They're all relatively clever, no-nonsense, capable young guys, but without a defined objective, they simply "walk the streets" until they get shot or blown up. Bad. Stupid. Not their fault. Still bad; and stupid.

Similarly, the lack of direction from the higher levels of the military and civilian leadership would be the forces that have produced said stagnant occupation and cannot be discounted - especially in this case where odinsdream was not speaking negatively of the soldiers, not in the slightest. This isn't really a discussion about "supporting the troops" or not, and anyway - that's old hat now. The administration has moved past that talking point, for the most part. Unless you're a retired general, then you're just a bastard.
posted by prostyle at 11:17 AM on May 26, 2006


Does this development mean we won't be winning wars with superior photo-ops anymore?
posted by nofundy at 11:20 AM on May 26, 2006


Lots of good comments here that put my opinion better than I could. So here's my take on the US military, or better yet, the idiots who run it, not the people on the ground making actual sacrifices.

USMilitary: We have Widget MKIII's! They're the most amazing Widgets evar, and we can defeat any army with them. The insurgents only have regular Widgets, and we're working to inhibit even the use of those!
(Three years pass)
USMilitary: Damn those swarthy sand*bleep*s. How dare they wage modern warfare without using widgets? Only barbarians would come to the battlefield not using widgets. They are mean, dirty meanies these insurgents, I mean, these people we're trying to liberate, I mean, these sand*bleep*s, I mean, these doe-eyed heathens thirsting for a deep sip of democracy, I mean, the 15 year-old kid who just blew up one of our jeeps, not because of religion, not because someone told him to, but because we invaded his goddamn country and killed tens of thousands of his relatives.

Anyways. Viet Nam.
posted by bardic at 11:44 AM on May 26, 2006


Alexandros: Point taken; one includes water, and the other doesn't. However, that isn't even slightly relevant to what we're talking about, namely; that the types of communications being employed by Iraqis is related to the those used by Riper. That's the comparable. It has nothing to do with water, because motorcycles don't fucking run on water.
posted by odinsdream at 11:51 AM on May 26, 2006


Forcing the enemy force to degrade their own operations is at least a partial success.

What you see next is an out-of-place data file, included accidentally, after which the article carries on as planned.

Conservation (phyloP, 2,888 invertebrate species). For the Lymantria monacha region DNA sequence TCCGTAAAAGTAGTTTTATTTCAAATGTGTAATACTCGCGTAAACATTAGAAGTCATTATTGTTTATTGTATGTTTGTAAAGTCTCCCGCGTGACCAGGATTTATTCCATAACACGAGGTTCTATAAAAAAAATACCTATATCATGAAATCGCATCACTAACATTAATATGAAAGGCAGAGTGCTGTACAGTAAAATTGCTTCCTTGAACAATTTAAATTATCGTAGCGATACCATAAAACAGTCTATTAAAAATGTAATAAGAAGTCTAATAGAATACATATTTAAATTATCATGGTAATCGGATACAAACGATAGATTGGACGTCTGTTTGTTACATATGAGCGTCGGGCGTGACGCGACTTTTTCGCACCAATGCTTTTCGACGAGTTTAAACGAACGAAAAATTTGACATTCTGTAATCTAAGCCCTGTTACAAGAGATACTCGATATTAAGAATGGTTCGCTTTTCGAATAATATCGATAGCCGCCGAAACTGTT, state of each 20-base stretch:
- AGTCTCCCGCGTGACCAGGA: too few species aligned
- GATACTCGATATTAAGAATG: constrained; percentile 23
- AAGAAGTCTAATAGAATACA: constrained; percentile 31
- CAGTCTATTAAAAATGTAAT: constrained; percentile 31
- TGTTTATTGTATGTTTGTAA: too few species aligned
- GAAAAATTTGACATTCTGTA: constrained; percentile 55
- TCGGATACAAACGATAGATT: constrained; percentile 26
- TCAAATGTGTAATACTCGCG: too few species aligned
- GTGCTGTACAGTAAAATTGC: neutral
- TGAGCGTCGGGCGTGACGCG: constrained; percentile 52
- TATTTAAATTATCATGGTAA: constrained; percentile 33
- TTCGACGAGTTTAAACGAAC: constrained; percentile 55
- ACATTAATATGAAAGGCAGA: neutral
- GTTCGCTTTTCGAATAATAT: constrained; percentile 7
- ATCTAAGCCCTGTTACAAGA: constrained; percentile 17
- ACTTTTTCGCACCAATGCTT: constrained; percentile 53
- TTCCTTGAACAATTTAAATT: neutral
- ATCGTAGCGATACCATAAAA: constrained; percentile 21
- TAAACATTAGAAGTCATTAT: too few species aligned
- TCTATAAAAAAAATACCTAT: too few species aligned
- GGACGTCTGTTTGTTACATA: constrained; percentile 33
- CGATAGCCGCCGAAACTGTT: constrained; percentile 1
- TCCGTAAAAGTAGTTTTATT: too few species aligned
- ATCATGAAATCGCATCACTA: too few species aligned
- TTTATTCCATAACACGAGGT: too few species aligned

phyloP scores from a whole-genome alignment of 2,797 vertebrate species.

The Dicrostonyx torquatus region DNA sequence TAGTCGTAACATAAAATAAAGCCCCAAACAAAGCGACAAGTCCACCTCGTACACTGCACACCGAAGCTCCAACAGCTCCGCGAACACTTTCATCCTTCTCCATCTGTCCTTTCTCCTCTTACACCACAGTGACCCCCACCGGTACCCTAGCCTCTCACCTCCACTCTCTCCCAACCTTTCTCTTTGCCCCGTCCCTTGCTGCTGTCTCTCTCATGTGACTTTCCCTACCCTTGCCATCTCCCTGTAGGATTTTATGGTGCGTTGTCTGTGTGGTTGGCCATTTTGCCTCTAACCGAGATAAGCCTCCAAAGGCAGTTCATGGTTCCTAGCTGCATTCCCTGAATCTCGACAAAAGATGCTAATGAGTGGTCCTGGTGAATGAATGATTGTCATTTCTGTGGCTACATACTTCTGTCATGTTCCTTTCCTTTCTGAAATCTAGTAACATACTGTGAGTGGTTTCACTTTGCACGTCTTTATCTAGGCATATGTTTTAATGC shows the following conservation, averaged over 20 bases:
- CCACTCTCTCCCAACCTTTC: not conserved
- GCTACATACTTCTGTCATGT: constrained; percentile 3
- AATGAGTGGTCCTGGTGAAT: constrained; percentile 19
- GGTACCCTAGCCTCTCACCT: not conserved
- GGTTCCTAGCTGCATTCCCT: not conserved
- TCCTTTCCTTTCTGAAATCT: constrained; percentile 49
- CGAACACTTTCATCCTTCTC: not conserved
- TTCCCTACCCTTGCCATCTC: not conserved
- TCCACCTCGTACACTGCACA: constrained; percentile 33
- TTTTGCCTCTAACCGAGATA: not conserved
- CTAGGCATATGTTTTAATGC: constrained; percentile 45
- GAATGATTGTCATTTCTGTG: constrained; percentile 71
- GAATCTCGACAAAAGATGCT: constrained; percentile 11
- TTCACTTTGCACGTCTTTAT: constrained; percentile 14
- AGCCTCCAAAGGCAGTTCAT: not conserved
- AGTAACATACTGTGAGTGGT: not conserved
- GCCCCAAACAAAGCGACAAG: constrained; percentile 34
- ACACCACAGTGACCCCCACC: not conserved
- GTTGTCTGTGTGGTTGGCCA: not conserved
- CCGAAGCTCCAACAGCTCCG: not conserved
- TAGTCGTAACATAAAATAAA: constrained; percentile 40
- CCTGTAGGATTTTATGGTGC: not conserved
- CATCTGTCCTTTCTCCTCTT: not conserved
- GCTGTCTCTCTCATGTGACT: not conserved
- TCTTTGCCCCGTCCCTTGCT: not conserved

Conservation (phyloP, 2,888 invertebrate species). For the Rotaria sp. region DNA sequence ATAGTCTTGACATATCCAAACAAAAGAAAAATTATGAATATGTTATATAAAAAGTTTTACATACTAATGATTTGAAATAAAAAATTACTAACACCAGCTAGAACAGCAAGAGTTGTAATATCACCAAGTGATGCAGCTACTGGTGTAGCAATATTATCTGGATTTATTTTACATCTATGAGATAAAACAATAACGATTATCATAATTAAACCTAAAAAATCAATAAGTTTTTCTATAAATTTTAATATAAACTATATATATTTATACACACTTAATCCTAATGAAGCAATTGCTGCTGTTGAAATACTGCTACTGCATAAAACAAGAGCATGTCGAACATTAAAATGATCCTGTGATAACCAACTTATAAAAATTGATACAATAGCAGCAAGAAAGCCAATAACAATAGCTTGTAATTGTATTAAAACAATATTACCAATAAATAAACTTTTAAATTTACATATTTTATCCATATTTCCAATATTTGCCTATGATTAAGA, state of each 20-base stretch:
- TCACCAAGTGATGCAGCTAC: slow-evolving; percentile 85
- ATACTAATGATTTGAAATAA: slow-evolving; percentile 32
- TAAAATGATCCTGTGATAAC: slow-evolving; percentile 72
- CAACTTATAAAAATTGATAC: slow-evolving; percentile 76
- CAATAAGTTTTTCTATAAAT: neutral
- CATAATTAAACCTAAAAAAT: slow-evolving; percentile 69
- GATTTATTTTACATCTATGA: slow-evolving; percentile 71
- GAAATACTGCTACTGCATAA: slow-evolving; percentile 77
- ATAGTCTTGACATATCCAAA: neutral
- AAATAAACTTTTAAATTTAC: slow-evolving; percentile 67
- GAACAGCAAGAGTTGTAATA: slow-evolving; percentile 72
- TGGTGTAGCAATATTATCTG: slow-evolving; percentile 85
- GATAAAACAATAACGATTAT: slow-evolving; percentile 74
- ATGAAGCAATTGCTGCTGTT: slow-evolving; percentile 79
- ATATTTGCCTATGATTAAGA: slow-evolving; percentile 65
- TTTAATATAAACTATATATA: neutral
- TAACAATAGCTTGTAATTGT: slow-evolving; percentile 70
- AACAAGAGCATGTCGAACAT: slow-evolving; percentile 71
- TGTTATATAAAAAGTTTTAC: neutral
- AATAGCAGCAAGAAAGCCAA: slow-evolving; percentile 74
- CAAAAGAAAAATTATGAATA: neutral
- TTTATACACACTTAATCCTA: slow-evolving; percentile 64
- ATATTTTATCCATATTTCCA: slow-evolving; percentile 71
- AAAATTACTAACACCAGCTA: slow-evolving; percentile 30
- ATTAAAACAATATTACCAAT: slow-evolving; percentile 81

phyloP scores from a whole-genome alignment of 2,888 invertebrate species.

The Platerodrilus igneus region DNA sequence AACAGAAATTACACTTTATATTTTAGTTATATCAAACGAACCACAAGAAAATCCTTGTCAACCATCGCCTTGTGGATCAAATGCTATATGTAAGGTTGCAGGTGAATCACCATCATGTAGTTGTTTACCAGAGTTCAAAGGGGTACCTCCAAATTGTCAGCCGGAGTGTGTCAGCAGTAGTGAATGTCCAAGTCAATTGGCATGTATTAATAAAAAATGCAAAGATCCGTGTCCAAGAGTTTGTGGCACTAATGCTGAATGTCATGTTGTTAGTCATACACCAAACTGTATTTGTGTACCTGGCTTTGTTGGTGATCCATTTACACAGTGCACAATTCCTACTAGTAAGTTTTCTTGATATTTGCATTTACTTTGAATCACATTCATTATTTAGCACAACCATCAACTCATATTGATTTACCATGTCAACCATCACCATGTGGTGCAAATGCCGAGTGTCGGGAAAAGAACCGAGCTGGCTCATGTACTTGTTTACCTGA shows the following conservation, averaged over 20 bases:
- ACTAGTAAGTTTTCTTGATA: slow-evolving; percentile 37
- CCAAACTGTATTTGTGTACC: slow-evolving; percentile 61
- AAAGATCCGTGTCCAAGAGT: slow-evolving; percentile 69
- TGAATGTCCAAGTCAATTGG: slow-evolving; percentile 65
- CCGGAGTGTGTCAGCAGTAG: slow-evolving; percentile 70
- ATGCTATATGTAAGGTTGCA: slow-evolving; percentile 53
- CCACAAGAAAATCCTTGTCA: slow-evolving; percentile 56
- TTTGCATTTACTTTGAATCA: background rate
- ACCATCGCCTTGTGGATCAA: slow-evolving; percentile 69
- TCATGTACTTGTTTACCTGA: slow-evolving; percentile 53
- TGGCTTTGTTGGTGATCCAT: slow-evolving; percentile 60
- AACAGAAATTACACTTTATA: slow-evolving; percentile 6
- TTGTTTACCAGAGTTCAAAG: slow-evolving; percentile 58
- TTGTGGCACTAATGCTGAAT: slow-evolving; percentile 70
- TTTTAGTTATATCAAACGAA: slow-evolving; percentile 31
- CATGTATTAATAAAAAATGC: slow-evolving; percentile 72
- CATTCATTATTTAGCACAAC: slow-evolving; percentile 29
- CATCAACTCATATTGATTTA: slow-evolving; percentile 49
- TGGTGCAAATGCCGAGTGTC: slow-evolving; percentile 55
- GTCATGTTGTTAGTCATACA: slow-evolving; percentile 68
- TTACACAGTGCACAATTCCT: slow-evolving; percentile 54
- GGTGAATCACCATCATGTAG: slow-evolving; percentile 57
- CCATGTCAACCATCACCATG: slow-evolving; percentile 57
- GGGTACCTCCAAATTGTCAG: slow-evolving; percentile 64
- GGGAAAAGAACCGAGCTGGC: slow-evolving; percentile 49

Unless, of course, a good chunk of your own strategy depends on your superior ability to monitor and/or block the types of communications they no longer use. Kind of a wash, I suppose.
posted by verb at 12:06 PM on May 26, 2006


Which means that they are not, from the start, terrorists or trained guerrillas, but regular folks, since anyone trained wouldn’t be using a cell in an area occupied by opposition forces in the first place.
The fact that they are that ignorant (not meant perjoratively) means they are starting from scratch.


Haven't most of us always known that? Their country is being decimated and occupied, and their friends and relatives killed--US against everyone, Sunni v. Shia, etc. Only the administration and Pentagon bigwigs (and their supporters) speak of "suiciders" and "terrorists", etc. I think now things are getting more organized and hierarchical (especially with all the "sanctioned" squads and forces, etc), but that's pretty recent.
posted by amberglow at 12:30 PM on May 26, 2006


Well I'm just delighted to have my patriotism questioned because I'm not clapping hard enough for Tinkerbell. My world is large enough to allow me to recognize when something works regardless of who's doing it.
posted by scalefree at 12:31 PM on May 26, 2006


I guess now Haliburton will get a trillion dollars to develop a new state of the art bicycle tracking system.

Funny you should mention that. Did you read the recent FPP about Project Igloo White?
posted by scalefree at 12:52 PM on May 26, 2006


I wonder whether Bush will actually manage to feed a few carriers to someone before his magnificent adventure concludes?

I was thinking that nuking somewhere would be the perfect capper to his reign, but three or four CVNs on the bottom of the Persian Gulf would be just as good. In the long run, that could result in fewer US casualties, if it triggers what you might expect it to.

Unfortunately, the one named after his dad won't be ready in time for that ultimate symbolic gesture, but he could still sink the Reagan.

Go, George!
posted by dansdata at 12:58 PM on May 26, 2006


No matter how good tactical command is, without a set of victory conditions, nothing gets accomplished.
We beat the crap out of the Vietcong tactically, inflicted more casualties, blah blah blah - did we ‘win’?
It’s been how many years since then and you still can’t get a straight answer from any three historians as to even why we were there in the first place (yeah, yeah, stopping communism - but the various administrations pursuit of that ‘goal’ and treatment of the engagement as a whole is schizophrenic at best) - much less a straight answer on ‘winning.’